Pfizer Seeks to Expand Tofacitinib Approval to Include Psoriatic Arthritis


FDA to consider Xeljanz, the sole JAK inhibitor available in US, for new indication.

In a press release today, pharmaceutical maker Pfizer announced that the United States Food and Drug Administration (FDA) had accepted two supplemental New Drug Applications for tofacitinib citrate (Xeljanz) as a treatment for psoriatic arthritis (PsA). The drug has been approved for the treatment of rheumatoid arthritis (RA) domestically since 2012.

Tofacitinib is a Janus kinase inhibitor, or JAK inhibitor, and such drugs are believed to work for arthritic conditions by interfering with an enzyme receptor associated with inflammation. Pfizer’s new drug applications (NDAs) are for tofacitinib as a twice-daily 5mg pill, and is joined by another NDA for a once-daily extended release 11mg dose (Xeljanz XR).

“As the only JAK inhibitor being investigated in psoriatic arthritis, tofacitinib, if approved, would provide patients and healthcare professionals the first medicine in a new class to treat this disease,” a press release from November of 2016 quoted Michael Corbo, a Chief Development Officer at Pfizer Global Product Development.

That earlier press release announced data from the phase 3 Oral Psoriatic Arthritis Trial (OPAL) studies, which serve as the core evidence in the new FDA application. OPAL produced encouraging results, which were announced at the 2016 Annual Meeting of the American College of Rheumatology.

OPAL had two branches: OPAL Broaden featured patients who had previously had inadequate response to other disease-modifying antirheumatic drugs (DMARDs) but not tumor necrosis factor inhibitors (TNFis), and OPAL Beyond featured patients who had previously shown inadequate response to TNFis. Both included 5mg and 10mg tofacitinib groups along with placebo, and Broaden featured an active control arm taking 40mg adalimumab (AbbVie’s popular Humira).

Both met their primary endpoints, which were improvements in American College of Rheumatology 20 (ACR20) response over placebo at 3 months. Regarding OPAL Broaden, Philip Mease, MD, told MD Magazine in an interview at the ACR meeting that the findings were “exciting,” saying “there was benefit in all of the key clinical domains the primary endpoint, ACR20 response, at 3 months was seen in 50% of the 5mg group and 61% of the 10mg group.” Mease is a Rheumatologist at the Swedish Medical Center of the University of Washington.

“Another important point of the study was that, although the primary endpoint was at 3 months…we saw that even there was climbing response, which greater degrees of response at 12 months,” he said.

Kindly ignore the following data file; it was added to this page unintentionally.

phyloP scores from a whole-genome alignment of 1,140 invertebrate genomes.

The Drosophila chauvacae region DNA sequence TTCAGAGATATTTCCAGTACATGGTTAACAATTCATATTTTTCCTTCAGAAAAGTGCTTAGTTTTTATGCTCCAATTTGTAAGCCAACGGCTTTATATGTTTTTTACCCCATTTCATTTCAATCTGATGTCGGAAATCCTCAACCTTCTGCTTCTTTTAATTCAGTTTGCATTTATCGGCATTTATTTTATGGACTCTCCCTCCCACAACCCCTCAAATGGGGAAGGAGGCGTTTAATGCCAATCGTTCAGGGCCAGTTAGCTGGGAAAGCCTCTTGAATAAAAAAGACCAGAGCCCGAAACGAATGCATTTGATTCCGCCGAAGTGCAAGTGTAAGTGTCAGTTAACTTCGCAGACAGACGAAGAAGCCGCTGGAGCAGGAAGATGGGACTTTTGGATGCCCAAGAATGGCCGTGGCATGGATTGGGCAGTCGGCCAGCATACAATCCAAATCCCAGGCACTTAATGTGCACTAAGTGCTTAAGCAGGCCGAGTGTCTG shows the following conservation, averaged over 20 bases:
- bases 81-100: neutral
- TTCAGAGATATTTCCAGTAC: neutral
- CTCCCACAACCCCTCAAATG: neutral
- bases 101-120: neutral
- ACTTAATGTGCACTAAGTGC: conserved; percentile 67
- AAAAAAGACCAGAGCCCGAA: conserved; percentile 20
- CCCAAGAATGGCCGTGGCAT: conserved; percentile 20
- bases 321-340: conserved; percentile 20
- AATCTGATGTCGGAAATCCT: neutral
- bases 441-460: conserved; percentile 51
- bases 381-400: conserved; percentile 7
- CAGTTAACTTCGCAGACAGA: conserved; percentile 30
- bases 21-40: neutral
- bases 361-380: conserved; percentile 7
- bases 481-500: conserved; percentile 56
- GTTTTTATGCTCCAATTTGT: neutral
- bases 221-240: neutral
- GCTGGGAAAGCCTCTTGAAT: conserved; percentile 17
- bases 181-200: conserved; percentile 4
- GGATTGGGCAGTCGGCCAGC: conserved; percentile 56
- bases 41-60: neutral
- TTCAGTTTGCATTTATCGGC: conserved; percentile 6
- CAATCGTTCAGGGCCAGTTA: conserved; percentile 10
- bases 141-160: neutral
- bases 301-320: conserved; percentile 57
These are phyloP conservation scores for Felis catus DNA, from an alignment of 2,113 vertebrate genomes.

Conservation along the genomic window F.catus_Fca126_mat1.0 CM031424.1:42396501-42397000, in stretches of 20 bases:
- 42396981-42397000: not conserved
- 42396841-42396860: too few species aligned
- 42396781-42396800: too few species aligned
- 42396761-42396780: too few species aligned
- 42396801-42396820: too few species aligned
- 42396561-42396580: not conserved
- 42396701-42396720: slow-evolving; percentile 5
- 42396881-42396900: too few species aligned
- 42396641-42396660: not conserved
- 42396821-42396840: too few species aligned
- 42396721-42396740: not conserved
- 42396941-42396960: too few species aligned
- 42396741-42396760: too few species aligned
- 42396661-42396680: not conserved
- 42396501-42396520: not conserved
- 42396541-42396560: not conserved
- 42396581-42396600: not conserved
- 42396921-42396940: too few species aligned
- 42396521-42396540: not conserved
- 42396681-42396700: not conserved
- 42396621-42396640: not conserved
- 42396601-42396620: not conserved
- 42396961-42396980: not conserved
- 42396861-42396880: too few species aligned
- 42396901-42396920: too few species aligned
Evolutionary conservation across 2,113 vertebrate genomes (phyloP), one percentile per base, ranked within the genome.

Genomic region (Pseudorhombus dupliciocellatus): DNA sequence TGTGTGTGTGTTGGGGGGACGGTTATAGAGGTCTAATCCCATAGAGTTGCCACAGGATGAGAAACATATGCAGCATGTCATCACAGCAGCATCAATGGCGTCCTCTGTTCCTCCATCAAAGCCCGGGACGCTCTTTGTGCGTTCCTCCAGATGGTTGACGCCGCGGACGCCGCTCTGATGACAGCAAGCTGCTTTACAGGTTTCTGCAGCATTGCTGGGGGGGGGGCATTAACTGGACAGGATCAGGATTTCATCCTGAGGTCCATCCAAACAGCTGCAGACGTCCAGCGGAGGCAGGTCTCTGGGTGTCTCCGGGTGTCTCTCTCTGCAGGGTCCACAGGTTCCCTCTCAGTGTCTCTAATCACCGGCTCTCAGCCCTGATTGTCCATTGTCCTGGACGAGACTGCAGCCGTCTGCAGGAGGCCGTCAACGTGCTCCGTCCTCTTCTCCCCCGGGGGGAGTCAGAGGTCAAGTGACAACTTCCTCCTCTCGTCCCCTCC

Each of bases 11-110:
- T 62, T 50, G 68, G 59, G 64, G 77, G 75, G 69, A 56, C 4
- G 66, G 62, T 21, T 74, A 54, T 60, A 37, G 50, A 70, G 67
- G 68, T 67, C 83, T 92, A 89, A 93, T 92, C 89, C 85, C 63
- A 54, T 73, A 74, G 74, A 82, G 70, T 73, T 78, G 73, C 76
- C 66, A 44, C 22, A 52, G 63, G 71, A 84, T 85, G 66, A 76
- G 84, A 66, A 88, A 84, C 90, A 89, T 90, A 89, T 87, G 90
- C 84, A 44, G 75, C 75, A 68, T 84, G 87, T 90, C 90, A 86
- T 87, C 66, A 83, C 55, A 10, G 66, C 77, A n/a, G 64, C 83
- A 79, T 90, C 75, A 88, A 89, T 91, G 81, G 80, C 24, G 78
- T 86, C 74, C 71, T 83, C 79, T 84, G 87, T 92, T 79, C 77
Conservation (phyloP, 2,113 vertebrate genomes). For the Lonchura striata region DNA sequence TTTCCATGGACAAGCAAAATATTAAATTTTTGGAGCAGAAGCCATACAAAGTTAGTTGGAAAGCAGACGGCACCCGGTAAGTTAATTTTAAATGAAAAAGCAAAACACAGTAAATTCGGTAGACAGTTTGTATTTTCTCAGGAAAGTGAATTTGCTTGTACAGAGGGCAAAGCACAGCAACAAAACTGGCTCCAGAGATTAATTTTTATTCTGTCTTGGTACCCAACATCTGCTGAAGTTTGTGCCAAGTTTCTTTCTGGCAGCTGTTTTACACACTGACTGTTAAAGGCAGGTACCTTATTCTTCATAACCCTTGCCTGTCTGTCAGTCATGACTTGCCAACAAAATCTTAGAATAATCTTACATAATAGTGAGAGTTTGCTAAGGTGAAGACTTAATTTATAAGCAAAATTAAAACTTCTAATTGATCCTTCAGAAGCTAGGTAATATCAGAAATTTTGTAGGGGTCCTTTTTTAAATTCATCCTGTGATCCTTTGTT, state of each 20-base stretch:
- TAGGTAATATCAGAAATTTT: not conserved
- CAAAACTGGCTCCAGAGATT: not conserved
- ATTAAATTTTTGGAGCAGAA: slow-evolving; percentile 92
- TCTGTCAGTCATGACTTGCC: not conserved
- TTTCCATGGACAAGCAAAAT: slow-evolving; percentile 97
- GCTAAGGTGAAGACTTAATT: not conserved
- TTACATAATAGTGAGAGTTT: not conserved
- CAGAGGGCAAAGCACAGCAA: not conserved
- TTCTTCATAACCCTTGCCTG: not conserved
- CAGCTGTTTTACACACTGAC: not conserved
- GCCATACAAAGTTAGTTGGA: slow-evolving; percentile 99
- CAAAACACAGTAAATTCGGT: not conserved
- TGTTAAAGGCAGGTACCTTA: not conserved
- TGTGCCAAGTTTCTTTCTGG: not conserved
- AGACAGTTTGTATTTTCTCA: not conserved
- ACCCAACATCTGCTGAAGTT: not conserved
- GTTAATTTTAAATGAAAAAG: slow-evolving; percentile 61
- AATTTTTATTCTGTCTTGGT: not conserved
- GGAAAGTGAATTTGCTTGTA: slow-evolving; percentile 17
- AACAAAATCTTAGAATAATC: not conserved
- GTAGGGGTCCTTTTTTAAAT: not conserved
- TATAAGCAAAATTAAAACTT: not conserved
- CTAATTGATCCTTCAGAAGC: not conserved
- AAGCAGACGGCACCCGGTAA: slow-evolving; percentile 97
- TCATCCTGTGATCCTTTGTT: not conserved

Mease said that the findings of the Beyond study were strikingly similar to those of the Broaden trial. In that study 49.6% of patients in the 5mg group and 47.0% in the 10mg group achieved ACR20 response. In both, a third or less of placebo patients achieved similar results.

“This study really shows us that tofacitinib is very effective in treating and the safety was the same, with nothing new, as seen with rheumatoid arthritis: some infections, there was some zoster, and we also saw lab abnormalities…but they were not any different,” he said.

Despite confidence in their efficacy, the safety profile of JAK inhibitors has been a sticking point for their progress. While tofacitinib has been approved for use in RA domestically for half of a decade, it was for years rebuffed by the European Medicines Agency (EMA). The EMA cited questions about potential infections and “a risk of other severe side effects including certain cancers, gastro-intestinal perforations (holes in the wall of the gut), liver damage and problems with increased lipid (fat) levels in the blood.”

Tofacitinib was finally approved by the EMA for RA earlier this year, as was another JAK inhibitor, Eli Lilly and Company’s baricitinib (Olumiant). Surprisingly, however, just two weeks ago the FDA rejected baricitinib, again citing incomplete information about the drug’s safety. That decision was seen as a colossal blow to Lilly, as the JAK inhibitor space is still relatively open and baricitinib was expected to be blockbuster.

The FDA provided a December 2017 action date for the two supplemental NDAs, according to the press release.

Related Coverage:

MD Magazine Interview with Philip Mease, MD

FDA Rejects Lilly's Rheumatoid Arthritis Drug

Impending Baricitinib Decision May Initiate New JAK Era for RA Treatment

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